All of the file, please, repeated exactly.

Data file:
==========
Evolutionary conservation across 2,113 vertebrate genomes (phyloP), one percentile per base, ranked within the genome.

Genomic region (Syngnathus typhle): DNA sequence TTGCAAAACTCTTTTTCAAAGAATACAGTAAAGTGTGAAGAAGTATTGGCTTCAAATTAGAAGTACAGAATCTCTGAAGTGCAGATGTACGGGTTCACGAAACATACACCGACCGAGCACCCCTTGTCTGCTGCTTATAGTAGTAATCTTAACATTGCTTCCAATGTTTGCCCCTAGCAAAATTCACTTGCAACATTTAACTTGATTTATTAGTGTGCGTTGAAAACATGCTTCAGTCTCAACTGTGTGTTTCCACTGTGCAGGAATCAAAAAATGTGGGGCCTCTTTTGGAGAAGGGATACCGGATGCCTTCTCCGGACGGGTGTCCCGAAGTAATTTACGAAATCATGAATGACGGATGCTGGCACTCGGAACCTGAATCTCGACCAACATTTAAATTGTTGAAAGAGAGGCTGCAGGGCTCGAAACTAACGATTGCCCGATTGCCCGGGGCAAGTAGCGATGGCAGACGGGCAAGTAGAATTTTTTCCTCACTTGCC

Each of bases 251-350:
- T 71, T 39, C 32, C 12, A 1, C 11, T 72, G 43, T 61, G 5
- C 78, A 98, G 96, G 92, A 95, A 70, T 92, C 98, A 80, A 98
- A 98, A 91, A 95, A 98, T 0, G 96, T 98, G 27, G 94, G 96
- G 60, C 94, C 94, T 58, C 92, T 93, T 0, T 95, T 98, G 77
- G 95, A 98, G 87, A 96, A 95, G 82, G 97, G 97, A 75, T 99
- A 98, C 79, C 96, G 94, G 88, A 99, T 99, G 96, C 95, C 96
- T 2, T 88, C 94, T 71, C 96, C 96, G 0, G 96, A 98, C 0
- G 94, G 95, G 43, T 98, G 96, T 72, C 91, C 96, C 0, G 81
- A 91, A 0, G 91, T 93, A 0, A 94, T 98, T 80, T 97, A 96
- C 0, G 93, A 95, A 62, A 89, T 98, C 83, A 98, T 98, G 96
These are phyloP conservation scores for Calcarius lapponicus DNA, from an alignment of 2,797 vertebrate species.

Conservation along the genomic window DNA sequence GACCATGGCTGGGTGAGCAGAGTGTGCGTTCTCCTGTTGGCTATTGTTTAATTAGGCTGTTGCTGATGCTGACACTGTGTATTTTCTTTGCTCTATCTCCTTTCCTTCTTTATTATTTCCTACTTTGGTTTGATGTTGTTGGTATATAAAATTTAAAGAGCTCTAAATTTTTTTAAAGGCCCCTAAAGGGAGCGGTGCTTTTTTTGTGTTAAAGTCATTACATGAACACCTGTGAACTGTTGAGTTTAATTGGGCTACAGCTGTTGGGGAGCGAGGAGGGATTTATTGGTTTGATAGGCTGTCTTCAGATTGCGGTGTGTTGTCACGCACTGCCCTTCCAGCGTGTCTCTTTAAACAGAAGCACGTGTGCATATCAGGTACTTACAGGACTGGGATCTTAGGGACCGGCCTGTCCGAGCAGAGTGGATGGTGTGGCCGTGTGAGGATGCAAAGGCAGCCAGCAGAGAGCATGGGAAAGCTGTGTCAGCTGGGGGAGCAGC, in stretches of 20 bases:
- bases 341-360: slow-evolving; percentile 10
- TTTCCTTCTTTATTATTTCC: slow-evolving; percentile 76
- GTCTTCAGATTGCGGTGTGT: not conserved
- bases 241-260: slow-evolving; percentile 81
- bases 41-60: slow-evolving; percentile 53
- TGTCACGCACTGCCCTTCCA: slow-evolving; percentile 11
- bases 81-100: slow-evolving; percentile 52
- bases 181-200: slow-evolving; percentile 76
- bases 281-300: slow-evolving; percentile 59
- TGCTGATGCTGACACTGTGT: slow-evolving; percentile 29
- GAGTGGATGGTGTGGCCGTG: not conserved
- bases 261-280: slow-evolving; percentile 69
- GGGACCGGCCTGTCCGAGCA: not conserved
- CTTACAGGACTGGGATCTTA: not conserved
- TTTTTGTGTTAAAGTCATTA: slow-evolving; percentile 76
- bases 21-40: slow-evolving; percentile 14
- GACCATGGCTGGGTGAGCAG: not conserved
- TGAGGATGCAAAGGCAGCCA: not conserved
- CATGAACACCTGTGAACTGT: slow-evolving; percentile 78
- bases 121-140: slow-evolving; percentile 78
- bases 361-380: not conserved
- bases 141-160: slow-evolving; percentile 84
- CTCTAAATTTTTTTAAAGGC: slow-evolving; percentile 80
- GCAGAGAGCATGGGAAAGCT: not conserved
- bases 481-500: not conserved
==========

Evolutionary conservation across 2,113 vertebrate genomes (phyloP), one percentile per base, ranked within the genome.

Genomic region (Syngnathus typhle): DNA sequence TTGCAAAACTCTTTTTCAAAGAATACAGTAAAGTGTGAAGAAGTATTGGCTTCAAATTAGAAGTACAGAATCTCTGAAGTGCAGATGTACGGGTTCACGAAACATACACCGACCGAGCACCCCTTGTCTGCTGCTTATAGTAGTAATCTTAACATTGCTTCCAATGTTTGCCCCTAGCAAAATTCACTTGCAACATTTAACTTGATTTATTAGTGTGCGTTGAAAACATGCTTCAGTCTCAACTGTGTGTTTCCACTGTGCAGGAATCAAAAAATGTGGGGCCTCTTTTGGAGAAGGGATACCGGATGCCTTCTCCGGACGGGTGTCCCGAAGTAATTTACGAAATCATGAATGACGGATGCTGGCACTCGGAACCTGAATCTCGACCAACATTTAAATTGTTGAAAGAGAGGCTGCAGGGCTCGAAACTAACGATTGCCCGATTGCCCGGGGCAAGTAGCGATGGCAGACGGGCAAGTAGAATTTTTTCCTCACTTGCC

Each of bases 251-350:
- T 71, T 39, C 32, C 12, A 1, C 11, T 72, G 43, T 61, G 5
- C 78, A 98, G 96, G 92, A 95, A 70, T 92, C 98, A 80, A 98
- A 98, A 91, A 95, A 98, T 0, G 96, T 98, G 27, G 94, G 96
- G 60, C 94, C 94, T 58, C 92, T 93, T 0, T 95, T 98, G 77
- G 95, A 98, G 87, A 96, A 95, G 82, G 97, G 97, A 75, T 99
- A 98, C 79, C 96, G 94, G 88, A 99, T 99, G 96, C 95, C 96
- T 2, T 88, C 94, T 71, C 96, C 96, G 0, G 96, A 98, C 0
- G 94, G 95, G 43, T 98, G 96, T 72, C 91, C 96, C 0, G 81
- A 91, A 0, G 91, T 93, A 0, A 94, T 98, T 80, T 97, A 96
- C 0, G 93, A 95, A 62, A 89, T 98, C 83, A 98, T 98, G 96
These are phyloP conservation scores for Calcarius lapponicus DNA, from an alignment of 2,797 vertebrate species.

Conservation along the genomic window DNA sequence GACCATGGCTGGGTGAGCAGAGTGTGCGTTCTCCTGTTGGCTATTGTTTAATTAGGCTGTTGCTGATGCTGACACTGTGTATTTTCTTTGCTCTATCTCCTTTCCTTCTTTATTATTTCCTACTTTGGTTTGATGTTGTTGGTATATAAAATTTAAAGAGCTCTAAATTTTTTTAAAGGCCCCTAAAGGGAGCGGTGCTTTTTTTGTGTTAAAGTCATTACATGAACACCTGTGAACTGTTGAGTTTAATTGGGCTACAGCTGTTGGGGAGCGAGGAGGGATTTATTGGTTTGATAGGCTGTCTTCAGATTGCGGTGTGTTGTCACGCACTGCCCTTCCAGCGTGTCTCTTTAAACAGAAGCACGTGTGCATATCAGGTACTTACAGGACTGGGATCTTAGGGACCGGCCTGTCCGAGCAGAGTGGATGGTGTGGCCGTGTGAGGATGCAAAGGCAGCCAGCAGAGAGCATGGGAAAGCTGTGTCAGCTGGGGGAGCAGC, in stretches of 20 bases:
- bases 341-360: slow-evolving; percentile 10
- TTTCCTTCTTTATTATTTCC: slow-evolving; percentile 76
- GTCTTCAGATTGCGGTGTGT: not conserved
- bases 241-260: slow-evolving; percentile 81
- bases 41-60: slow-evolving; percentile 53
- TGTCACGCACTGCCCTTCCA: slow-evolving; percentile 11
- bases 81-100: slow-evolving; percentile 52
- bases 181-200: slow-evolving; percentile 76
- bases 281-300: slow-evolving; percentile 59
- TGCTGATGCTGACACTGTGT: slow-evolving; percentile 29
- GAGTGGATGGTGTGGCCGTG: not conserved
- bases 261-280: slow-evolving; percentile 69
- GGGACCGGCCTGTCCGAGCA: not conserved
- CTTACAGGACTGGGATCTTA: not conserved
- TTTTTGTGTTAAAGTCATTA: slow-evolving; percentile 76
- bases 21-40: slow-evolving; percentile 14
- GACCATGGCTGGGTGAGCAG: not conserved
- TGAGGATGCAAAGGCAGCCA: not conserved
- CATGAACACCTGTGAACTGT: slow-evolving; percentile 78
- bases 121-140: slow-evolving; percentile 78
- bases 361-380: not conserved
- bases 141-160: slow-evolving; percentile 84
- CTCTAAATTTTTTTAAAGGC: slow-evolving; percentile 80
- GCAGAGAGCATGGGAAAGCT: not conserved
- bases 481-500: not conserved